Is Hunting a Sport?
Ahhhh, the age-old question…is hunting a sport? Hunting, like so many other hobbies, includes many different elements. Just like there are different kinds of hunting (rifle hunting, bow hunting, etc.), there are also different types of activities that can be included in the hobby. Some activities are just for fun, or for the thrill of the chase, while others are used to harvest a specific ingredient or animal. Some activities are considered sports, while others are not. Should hunting be considered a sport?
So, is hunting a sport? Yes. By every modern definition, and especially the origins of the term “sport”, hunting is a sport. According to the Cambridge Dictionary, the definition of “Sport” entails “a game, competition, or activity needing physical effort and skill that is played or done according to rules, for enjoyment or as a job”. Additionally, the term “sportsman” which is a term widely applied to hunters, is defined by Merriam-Webster as “a person who engages in sports such as hunting and fishing”.
The question of whether hunting is a sport is a fascinating topic because of both the history of the term and it’s practice, as “sport” originally referred to the act of pursuing game, and because of the passion with which both hunters and anti hunters make their arguments. Let’s take a look at what makes humans’ original occupation not only a bona fide sport, but something that transcends our modern idea of the term.
|Attributes of “Sport”, per Cambridge English Dictionary||Olympics, Ball Games, etc.||Hunting|
|Physical Effort||✅||✅ Hiking, endurance, stamina|
|Skill||✅||✅ Marksmanship, woodsmanship, tracking, etc|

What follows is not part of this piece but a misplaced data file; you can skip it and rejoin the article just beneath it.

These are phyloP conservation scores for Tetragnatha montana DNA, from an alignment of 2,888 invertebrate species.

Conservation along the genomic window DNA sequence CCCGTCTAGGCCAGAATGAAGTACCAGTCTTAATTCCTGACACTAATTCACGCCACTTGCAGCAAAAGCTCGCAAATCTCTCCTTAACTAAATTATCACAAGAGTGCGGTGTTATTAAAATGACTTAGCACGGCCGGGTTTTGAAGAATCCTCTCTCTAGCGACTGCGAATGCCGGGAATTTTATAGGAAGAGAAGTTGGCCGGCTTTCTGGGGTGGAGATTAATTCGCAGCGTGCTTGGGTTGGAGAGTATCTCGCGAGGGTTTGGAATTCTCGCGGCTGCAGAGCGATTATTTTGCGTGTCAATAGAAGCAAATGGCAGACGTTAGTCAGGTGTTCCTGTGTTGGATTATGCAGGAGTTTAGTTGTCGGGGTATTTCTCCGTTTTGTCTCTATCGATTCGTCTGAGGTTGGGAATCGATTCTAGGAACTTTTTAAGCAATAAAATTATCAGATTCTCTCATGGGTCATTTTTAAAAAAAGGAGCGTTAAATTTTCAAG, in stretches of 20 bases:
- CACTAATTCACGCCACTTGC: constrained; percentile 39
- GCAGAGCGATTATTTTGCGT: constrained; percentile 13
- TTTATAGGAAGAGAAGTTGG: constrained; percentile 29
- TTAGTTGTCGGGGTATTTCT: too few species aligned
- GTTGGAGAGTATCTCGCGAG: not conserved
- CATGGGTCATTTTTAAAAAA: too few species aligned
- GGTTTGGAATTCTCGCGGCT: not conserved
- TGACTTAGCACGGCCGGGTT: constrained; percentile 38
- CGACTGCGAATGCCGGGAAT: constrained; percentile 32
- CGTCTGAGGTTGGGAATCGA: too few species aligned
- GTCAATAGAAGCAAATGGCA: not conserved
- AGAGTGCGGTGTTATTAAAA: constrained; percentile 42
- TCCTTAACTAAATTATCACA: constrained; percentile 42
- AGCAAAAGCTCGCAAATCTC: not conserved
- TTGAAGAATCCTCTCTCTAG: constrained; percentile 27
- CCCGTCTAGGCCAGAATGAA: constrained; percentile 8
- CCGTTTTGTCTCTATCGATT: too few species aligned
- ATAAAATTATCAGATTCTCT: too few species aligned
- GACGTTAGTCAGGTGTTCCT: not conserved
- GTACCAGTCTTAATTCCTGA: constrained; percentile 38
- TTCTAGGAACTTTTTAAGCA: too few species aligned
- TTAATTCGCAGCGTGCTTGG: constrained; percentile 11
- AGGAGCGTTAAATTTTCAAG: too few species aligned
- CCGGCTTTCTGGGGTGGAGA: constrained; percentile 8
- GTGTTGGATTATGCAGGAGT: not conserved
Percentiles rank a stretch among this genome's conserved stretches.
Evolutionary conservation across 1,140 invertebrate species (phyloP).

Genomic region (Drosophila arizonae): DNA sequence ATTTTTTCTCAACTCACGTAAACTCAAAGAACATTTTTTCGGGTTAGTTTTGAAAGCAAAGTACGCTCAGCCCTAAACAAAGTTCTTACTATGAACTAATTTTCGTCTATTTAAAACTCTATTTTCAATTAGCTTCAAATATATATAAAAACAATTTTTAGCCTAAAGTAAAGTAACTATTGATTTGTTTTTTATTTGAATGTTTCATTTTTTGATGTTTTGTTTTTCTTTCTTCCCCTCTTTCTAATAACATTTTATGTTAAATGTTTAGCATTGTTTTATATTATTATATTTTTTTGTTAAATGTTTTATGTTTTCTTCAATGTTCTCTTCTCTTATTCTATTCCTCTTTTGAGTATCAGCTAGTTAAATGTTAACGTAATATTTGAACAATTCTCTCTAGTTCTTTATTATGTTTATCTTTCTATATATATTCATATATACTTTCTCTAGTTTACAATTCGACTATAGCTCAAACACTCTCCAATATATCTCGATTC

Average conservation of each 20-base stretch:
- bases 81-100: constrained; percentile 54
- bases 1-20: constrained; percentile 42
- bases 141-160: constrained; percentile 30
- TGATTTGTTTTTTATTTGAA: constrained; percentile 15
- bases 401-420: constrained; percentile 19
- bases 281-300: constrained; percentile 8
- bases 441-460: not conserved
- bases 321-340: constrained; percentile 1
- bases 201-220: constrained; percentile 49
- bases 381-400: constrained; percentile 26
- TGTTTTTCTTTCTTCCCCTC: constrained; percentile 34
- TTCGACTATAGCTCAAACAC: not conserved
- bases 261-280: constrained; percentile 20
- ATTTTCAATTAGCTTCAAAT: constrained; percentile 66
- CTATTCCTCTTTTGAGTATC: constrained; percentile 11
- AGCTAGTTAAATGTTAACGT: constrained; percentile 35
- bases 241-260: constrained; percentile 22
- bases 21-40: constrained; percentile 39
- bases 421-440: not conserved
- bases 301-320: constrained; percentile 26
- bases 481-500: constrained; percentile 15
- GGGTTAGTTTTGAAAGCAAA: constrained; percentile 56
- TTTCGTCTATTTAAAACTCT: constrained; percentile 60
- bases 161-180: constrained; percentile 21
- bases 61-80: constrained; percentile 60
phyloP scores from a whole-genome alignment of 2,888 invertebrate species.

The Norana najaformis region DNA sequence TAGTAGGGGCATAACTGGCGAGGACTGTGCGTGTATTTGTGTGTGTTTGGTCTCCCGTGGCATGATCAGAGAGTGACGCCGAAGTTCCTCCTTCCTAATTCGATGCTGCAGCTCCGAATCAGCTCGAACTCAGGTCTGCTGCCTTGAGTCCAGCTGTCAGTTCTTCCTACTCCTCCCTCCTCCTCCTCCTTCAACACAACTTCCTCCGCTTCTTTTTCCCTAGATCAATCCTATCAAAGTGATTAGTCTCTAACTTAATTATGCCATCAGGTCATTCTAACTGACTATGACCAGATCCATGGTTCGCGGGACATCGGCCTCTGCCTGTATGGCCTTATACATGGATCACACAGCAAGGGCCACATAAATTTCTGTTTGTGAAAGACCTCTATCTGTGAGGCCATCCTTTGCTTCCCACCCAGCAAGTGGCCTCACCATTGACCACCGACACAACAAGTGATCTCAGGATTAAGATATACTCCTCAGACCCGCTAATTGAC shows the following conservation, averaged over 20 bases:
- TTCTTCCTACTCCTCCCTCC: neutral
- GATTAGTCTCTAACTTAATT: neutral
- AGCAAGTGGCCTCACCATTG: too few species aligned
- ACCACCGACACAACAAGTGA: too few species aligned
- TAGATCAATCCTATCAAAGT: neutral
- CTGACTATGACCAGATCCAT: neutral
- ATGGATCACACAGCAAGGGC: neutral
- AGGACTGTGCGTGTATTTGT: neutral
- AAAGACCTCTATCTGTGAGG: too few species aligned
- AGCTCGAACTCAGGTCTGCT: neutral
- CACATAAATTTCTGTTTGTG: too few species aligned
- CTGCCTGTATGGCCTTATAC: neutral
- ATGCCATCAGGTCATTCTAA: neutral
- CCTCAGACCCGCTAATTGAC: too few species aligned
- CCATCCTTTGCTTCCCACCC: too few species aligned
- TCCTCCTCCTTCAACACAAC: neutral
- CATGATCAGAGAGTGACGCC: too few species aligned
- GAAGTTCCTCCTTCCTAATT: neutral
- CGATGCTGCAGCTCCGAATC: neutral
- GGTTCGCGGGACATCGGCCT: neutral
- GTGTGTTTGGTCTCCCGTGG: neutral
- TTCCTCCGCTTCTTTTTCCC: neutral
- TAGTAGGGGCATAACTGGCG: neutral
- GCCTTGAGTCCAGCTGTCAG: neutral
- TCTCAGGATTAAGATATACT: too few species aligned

|Rules/Ethics||✅||✅ Regulations, sportsman’s ethic|
|Enjoyment||✅||✅ Intense appreciation of the experience with or without success|
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Is Hunting a Sport? (The Evolution of Hunting from Subsistence to Sport)
It is arguable that humankind’s first profession and first teams were hunters. For eons, hunting was less a sport in the modern sense because it was simply the means for survival. However, from the beginning, it was not balls, sticks, or games depicted in cave paintings at Lascaux France or the Egyptian hieroglyphics. It was hunting scenes, stags and bison, and spear and bow wielding pharaohs in chariots.
This early obsession of man’s mind and our artistic representations of it show the reverence and importance we paid to hunting as more than subsistence. It shows an early fascination with an activity that perfectly fits the Cambridge definition of sport, as early humans clearly held hunting in high regard for the physical effort, danger, and skill that was needed.
As humans increasingly turned to agriculture and hierarchical societies, we really see hunting evolve as a sport, as hunting by the wealthy and powerful became shows of status, agility, and ethics. While the nobility of early Europeans enjoyed fox, stag, and bird hunts on private hunting preserves, the Roman Colosseum entertained with the pitting of slaves and heroes alike against dangerous game.
Still many many more simply continued hunting to feed themselves.